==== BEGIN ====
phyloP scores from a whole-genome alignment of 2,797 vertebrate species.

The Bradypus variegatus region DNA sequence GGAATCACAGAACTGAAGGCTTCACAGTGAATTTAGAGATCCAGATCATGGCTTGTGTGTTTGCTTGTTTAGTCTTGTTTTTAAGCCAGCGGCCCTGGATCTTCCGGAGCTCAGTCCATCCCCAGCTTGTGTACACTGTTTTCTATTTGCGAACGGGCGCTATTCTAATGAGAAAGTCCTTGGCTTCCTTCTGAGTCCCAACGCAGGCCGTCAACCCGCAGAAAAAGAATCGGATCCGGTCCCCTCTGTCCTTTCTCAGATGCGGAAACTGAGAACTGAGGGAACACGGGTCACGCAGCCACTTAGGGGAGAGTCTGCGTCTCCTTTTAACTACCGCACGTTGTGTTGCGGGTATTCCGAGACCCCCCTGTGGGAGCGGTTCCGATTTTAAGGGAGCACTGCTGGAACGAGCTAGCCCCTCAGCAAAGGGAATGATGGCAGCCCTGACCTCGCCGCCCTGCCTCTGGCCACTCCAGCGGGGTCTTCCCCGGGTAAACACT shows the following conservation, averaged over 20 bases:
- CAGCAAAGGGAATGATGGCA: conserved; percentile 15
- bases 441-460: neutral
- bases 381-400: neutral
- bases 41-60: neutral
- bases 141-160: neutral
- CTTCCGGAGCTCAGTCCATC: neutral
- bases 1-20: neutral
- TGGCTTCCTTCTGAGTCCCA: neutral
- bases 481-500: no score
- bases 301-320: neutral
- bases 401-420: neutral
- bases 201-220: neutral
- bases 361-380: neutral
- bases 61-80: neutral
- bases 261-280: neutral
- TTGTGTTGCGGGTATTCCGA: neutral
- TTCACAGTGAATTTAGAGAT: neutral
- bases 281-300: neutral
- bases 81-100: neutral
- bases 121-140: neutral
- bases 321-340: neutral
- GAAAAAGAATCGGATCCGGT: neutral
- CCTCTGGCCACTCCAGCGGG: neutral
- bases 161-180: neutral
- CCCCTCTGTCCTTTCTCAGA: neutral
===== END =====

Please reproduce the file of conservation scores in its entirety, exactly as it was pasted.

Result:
phyloP scores from a whole-genome alignment of 2,797 vertebrate species.

The Bradypus variegatus region DNA sequence GGAATCACAGAACTGAAGGCTTCACAGTGAATTTAGAGATCCAGATCATGGCTTGTGTGTTTGCTTGTTTAGTCTTGTTTTTAAGCCAGCGGCCCTGGATCTTCCGGAGCTCAGTCCATCCCCAGCTTGTGTACACTGTTTTCTATTTGCGAACGGGCGCTATTCTAATGAGAAAGTCCTTGGCTTCCTTCTGAGTCCCAACGCAGGCCGTCAACCCGCAGAAAAAGAATCGGATCCGGTCCCCTCTGTCCTTTCTCAGATGCGGAAACTGAGAACTGAGGGAACACGGGTCACGCAGCCACTTAGGGGAGAGTCTGCGTCTCCTTTTAACTACCGCACGTTGTGTTGCGGGTATTCCGAGACCCCCCTGTGGGAGCGGTTCCGATTTTAAGGGAGCACTGCTGGAACGAGCTAGCCCCTCAGCAAAGGGAATGATGGCAGCCCTGACCTCGCCGCCCTGCCTCTGGCCACTCCAGCGGGGTCTTCCCCGGGTAAACACT shows the following conservation, averaged over 20 bases:
- CAGCAAAGGGAATGATGGCA: conserved; percentile 15
- bases 441-460: neutral
- bases 381-400: neutral
- bases 41-60: neutral
- bases 141-160: neutral
- CTTCCGGAGCTCAGTCCATC: neutral
- bases 1-20: neutral
- TGGCTTCCTTCTGAGTCCCA: neutral
- bases 481-500: no score
- bases 301-320: neutral
- bases 401-420: neutral
- bases 201-220: neutral
- bases 361-380: neutral
- bases 61-80: neutral
- bases 261-280: neutral
- TTGTGTTGCGGGTATTCCGA: neutral
- TTCACAGTGAATTTAGAGAT: neutral
- bases 281-300: neutral
- bases 81-100: neutral
- bases 121-140: neutral
- bases 321-340: neutral
- GAAAAAGAATCGGATCCGGT: neutral
- CCTCTGGCCACTCCAGCGGG: neutral
- bases 161-180: neutral
- CCCCTCTGTCCTTTCTCAGA: neutral